Tom Diaz

Posts Tagged ‘Rebelde’

ALEX SANCHEZ HAS GOT SOME EXPLAINING TO DO

In Crime, Gangs, Informants and other sophisticated means, Intelligence and Counter-Intelligence, Latino gangs, RICO, RICO indictments, Transnational crime, undercover investigations on August 23, 2009 at 6:48 pm
Supporters' View of Alex Sanchez, Indicted and Accused of Leading a Double Life as Public "Anti-Gang Worker" and Secret MS-13 "Shot-Caller"
Supporters View Alex Sanchez as a “Peacemaker,” Even Though He has Been Indicted and Accused of Leading a Double Life as Public “Anti-Gang Worker” and Secret MS-13 “Shot-Caller”

“And we have said it, we go to war.”

Alex Sanchez, aka “Rebelde”

Transcript of May 6, 2006 Recorded Conversation, “Government’s Supplemental Submission Re: Intercepted Telephone Conversations of Defendant Alex Sanchez,” Exhibit D, p. 24, filed in United States v. Jose Alfaro, U.S. District Court, Central District, California, Docket No.: CR-09-00466-R.

“When the facts are against you, pound the law.  When the law is against you, pound the facts.  When both the facts and the law are against you, pound the table.”

Trial lawyer maxim.

The United States dealt a Royal Flush from its deck of evidence against Alex Sanchez the other day at a continued federal bail hearing.  The  executive director of the transnational anti-gang group “Homies Unidos” has been charged in a sweeping indictment with racketeering, including conspiracy to murder.

The government’s brief on the bail question makes it clear that prosecutors are doling out only the minimum necessary to keep Sanchez locked up.  There are more aces in the government’s deck.  They will be played before Sanchez’s trial is done.

Latest Wiretap Evidence Leaves Alex Sanchez as a Man With Has Some Explaining to Do
Latest Wiretap Evidence Leaves Alex Sanchez as a Man With Some Explaining to Do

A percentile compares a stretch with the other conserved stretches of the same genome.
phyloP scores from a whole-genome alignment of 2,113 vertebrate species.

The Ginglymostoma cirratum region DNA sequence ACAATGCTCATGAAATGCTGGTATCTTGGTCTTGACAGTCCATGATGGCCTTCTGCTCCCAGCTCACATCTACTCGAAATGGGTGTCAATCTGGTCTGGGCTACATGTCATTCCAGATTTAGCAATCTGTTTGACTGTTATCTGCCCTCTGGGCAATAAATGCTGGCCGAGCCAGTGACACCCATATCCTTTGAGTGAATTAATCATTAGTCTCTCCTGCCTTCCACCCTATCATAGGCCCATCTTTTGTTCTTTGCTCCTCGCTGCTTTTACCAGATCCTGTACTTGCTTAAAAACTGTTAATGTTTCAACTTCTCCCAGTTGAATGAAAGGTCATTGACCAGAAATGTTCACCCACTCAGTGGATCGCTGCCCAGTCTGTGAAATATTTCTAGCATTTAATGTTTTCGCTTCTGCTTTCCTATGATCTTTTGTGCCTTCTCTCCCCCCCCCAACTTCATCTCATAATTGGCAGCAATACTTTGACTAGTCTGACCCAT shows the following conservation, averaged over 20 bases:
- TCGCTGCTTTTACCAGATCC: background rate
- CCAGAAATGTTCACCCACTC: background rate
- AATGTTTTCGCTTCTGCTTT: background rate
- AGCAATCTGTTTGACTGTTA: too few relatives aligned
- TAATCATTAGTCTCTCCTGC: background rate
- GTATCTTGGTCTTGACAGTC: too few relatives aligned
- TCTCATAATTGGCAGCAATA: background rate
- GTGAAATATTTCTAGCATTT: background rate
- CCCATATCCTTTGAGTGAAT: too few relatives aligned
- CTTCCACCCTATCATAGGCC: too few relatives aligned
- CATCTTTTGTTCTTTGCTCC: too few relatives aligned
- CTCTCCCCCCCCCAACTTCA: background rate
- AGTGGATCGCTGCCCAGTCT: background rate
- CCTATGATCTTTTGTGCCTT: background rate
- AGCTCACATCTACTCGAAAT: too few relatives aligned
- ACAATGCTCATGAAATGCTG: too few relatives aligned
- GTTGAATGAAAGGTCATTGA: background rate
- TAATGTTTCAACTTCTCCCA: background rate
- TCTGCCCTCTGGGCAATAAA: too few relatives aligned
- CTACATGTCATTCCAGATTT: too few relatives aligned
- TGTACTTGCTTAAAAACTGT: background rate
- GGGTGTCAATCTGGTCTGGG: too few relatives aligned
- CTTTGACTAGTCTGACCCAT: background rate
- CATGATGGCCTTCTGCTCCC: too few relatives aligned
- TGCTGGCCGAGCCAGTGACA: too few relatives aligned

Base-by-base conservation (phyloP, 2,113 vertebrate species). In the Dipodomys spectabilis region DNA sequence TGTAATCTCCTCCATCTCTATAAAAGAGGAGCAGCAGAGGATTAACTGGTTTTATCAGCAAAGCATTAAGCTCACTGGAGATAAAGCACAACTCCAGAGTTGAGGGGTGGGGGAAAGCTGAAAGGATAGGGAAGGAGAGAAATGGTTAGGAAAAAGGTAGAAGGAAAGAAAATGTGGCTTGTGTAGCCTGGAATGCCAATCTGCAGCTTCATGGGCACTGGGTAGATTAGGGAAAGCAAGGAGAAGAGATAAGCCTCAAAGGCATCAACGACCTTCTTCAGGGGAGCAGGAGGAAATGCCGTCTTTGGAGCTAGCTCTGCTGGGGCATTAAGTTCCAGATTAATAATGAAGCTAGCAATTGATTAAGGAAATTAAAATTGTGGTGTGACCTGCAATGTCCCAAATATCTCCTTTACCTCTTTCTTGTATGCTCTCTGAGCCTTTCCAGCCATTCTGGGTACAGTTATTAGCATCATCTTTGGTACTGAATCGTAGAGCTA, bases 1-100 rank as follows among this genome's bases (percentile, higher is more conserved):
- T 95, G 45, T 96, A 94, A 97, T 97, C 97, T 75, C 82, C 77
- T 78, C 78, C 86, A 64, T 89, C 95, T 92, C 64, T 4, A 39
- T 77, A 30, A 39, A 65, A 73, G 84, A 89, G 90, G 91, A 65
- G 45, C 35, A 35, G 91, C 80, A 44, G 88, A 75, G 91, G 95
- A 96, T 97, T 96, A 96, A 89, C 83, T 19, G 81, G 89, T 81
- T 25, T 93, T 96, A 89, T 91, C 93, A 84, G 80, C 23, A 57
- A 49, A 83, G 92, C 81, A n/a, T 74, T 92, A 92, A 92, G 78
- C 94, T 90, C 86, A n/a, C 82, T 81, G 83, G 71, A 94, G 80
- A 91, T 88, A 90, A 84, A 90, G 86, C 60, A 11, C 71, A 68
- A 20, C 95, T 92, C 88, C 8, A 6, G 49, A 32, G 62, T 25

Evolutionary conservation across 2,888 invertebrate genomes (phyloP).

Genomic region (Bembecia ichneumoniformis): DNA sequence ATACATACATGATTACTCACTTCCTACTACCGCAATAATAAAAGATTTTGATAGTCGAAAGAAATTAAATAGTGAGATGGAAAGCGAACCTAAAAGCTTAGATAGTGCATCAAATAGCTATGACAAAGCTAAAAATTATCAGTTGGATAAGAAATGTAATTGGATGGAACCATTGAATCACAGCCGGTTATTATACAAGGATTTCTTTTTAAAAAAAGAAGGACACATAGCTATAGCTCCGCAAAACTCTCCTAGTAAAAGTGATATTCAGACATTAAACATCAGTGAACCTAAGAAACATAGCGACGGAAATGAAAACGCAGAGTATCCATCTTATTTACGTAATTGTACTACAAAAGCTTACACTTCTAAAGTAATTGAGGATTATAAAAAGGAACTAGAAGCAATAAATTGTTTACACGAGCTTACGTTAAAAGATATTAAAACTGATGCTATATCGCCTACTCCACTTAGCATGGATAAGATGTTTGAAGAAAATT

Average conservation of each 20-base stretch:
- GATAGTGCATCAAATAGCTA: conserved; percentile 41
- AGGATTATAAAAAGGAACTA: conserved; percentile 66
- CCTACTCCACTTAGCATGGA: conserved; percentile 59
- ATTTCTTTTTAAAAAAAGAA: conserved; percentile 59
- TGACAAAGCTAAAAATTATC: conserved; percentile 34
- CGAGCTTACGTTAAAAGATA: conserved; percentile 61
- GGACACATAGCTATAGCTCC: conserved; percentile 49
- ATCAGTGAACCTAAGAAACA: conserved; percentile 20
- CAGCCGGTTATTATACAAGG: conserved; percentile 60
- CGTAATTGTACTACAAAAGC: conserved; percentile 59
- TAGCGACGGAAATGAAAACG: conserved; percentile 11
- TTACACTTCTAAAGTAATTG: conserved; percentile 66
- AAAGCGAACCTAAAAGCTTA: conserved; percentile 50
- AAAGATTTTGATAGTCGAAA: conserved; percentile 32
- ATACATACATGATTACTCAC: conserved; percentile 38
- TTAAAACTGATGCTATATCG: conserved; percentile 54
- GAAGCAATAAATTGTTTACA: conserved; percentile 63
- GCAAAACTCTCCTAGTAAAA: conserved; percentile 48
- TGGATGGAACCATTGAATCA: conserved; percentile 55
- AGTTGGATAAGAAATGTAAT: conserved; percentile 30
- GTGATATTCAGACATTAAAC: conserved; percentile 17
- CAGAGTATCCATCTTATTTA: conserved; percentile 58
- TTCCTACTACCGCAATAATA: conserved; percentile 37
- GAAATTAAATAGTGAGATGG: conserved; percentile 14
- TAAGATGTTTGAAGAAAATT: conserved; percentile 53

At a minimum,  the latest hand — four wiretap transcripts and the accompanying explanatory affidavit of LAPD Detective Frank Flores, a nationally recognized expert on MS-13 — has shifted the case heavily against the putative “peacemaker.”

Alex Sanchez is now in the position of a man with some explaining to do.

On its face, the record of these calls shows Sanchez to have been a man very much in charge during  a series of angry, profanity-laced international conversations among MS-13 gangsters.  He repeatedly identified himself as among the gang’s members.  He was also so identified by other gangsters during the calls.  Sanchez acted like a leader, not least because he treated other gang members with flashes of imperial and sometimes physically expressed anger that would likely get anybody but a shot-caller promptly whacked for showing disrespect.

The blow-back from Sanchez’s credulous supporters has been fierce.

An exercise in agitated table-pounding — what advocates do when the facts and the law are against them — is taking shape in a series of thinly-veiled collateral media attacks on key players and components of the law enforcement and judicial system that brought Sanchez and his alleged homies before the federal bar.

The Background

O that once more you knew but what you are!
These fifteen years you have been in a dream,
Or when you waked, so waked as if you slept.

Wm. Shakespeare, The Taming of the Shrew

No one disputes that Alex Sanchez was once a member of MS-13 and is a convicted criminal.  According to the government’s “response” to Sanchez’s motion for pretrial release (bail):

Sanchez has a lengthy criminal history, with convictions that demonstrate his propensity to violence, his capacity for deception, and his disregard for the law.  Defendant has sustained felony convictions for grand theft, witness intimidation, and felon in possession of a firearm; misdemeanor convictions for DUI, vehicle theft, and vandalism; and juvenile convictions for possession of a firearm by a juvenile felon, assault with a deadly weapon with great bodily injury, and petty theft.

Okay, so nobody’s perfect.

And that was then, this is now — according to the Sanchez hagiography.  Supposedly, the admittedly violent gangster turned his back on the past.  After his felonious re-entry into the United States following deportation in 1995, Sanchez won asylum with the backing of  radical activist and aging enfant terrible, Tom Hayden.   He assumed his public role as iconic anti-gang worker and eventually became executive director of Homies Unidos.

That redemption was called called into question when a federal grand jury named Sanchez as one of two dozen defendants in a racketeering (RICO) indictment unsealed on June 24, 2009.  The grand jury charged Sanchez with — among other things — being a secret leader (“shot-caller”) of the Normandie Locos, one of the earliest and most virulent “cliques” of the transnational criminal gang Mara Salvatrucha (MS-13).